Skip to content

Florence

September 18, 2011

20110918-114447.jpg
The train station in Florence.

Tuesday, September 13

20110918-114912.jpg
We headed south from the station to our pensione room. The Church of Santa Maria Novella is just below the station.

20110918-115213.jpg
On the way we crossed the Carraia bridge, getting our first view of the Arno. Looking east, the San Trinita bridge, and the Ponte Vecchio beyond.

20110918-115954.jpg
Our room at the Istituto Gould, The Institute is part of the Foresteria Valdese, or Waldensian Church, a group of Protestant churches that offer guesthouse accommodations throughout Italy.

http://www.istitutogould.it

Wednesday, September 14

Happy Birthday, Nick!

Today we walked around the area just above the river, and made reservations for the Uffizi gallery on Thursday.

20110918-121628.jpg
Scooters are the ideal mode of transportation for Florence’s narrow winding streets, but the drivers are apparently intent on intimidating, or worse, pedestrians.

20110918-121948.jpg
Well, of course I want the Lord to be happy.

20110918-122256.jpg
The gate to the city.

20110918-122428.jpg
Our first view of the Duomo, or dome, of Santa Maria del Fiore. The area around the church is so hemmed in by other buildings that a satisfactory view is impossible nearby. We had better opportunities later.

20110918-123022.jpg
Clergy in their smocks are a common sight in the neighborhood.

20110918-123221.jpg
Peggy at yet another sweet shop.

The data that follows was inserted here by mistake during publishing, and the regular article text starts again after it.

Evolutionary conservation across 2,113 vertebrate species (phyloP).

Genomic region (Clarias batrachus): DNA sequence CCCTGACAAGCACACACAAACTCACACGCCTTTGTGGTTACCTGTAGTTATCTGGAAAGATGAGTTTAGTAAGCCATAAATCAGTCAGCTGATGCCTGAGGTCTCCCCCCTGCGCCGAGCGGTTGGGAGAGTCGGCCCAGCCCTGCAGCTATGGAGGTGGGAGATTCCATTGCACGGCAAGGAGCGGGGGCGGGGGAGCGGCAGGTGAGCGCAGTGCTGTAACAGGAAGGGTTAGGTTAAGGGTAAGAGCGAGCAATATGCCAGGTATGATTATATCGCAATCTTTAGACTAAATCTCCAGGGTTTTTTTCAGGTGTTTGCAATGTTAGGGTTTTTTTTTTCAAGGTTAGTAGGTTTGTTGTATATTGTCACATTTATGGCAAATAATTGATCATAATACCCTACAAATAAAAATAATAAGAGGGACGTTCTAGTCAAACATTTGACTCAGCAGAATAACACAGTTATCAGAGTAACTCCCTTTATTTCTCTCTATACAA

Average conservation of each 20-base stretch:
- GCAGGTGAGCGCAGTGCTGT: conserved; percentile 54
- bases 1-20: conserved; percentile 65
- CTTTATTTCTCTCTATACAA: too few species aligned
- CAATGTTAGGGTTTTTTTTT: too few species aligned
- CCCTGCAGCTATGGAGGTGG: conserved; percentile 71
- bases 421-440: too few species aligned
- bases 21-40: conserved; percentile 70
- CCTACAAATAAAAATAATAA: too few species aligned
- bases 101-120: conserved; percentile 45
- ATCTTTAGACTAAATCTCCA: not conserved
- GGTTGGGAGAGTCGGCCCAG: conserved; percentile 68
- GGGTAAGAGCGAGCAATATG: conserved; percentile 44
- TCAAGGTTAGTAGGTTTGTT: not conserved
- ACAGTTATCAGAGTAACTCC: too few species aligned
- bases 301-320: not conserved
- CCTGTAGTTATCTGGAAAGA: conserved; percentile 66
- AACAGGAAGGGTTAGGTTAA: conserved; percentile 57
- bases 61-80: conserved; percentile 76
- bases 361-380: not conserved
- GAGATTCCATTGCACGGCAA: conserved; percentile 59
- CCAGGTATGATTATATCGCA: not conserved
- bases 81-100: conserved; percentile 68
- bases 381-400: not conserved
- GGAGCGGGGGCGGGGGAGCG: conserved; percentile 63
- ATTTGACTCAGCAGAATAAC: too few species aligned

20110918-123330.jpg
The courtyard of the U-shaped Uffizi.

20110918-123444.jpg
Where did this locks-on-bridges thing come from? These at the foot of the Ponte Vecchio.

20110918-123639.jpg 20110918-123658.jpg
Two views, looking east and west respectively, from the top of the Ponte Vecchio.

Thursday, September 15

20110918-124112.jpg
Uffizi day. No photos allowed in the galleries, but I got this shot of the courtyard looking down from the neck of the U. The Uffizi is justly reknowned for its collection of Italian art. The highlight, for me, was the Botticelli room, with The Birth of Venus, Primavera, and many others not so famous, including an Adoration of the Magi with the same attention to detail and facial expression present in several much larger paintings.

There were many, many other painters represented, including Giotto, Lippi, and the Pollaiolo brothers, whose work I had not seen before. We walked out five hours after we entered, with a half-hour break, and it was a day well spent. There is no art book or web site that can possibly reproduce the sensation of standing before these masterworks. Scale, color, detail look entirely different on the real thing.

20110918-125505.jpg
The nearby Ponte Vecchio, seen from the Uffizi.

20110918-125654.jpg
The Duomo from the cafe plaza.

Advertisements

From → Uncategorized

Leave a Comment

Leave a Reply

Fill in your details below or click an icon to log in:

WordPress.com Logo

You are commenting using your WordPress.com account. Log Out / Change )

Twitter picture

You are commenting using your Twitter account. Log Out / Change )

Facebook photo

You are commenting using your Facebook account. Log Out / Change )

Google+ photo

You are commenting using your Google+ account. Log Out / Change )

Connecting to %s

%d bloggers like this: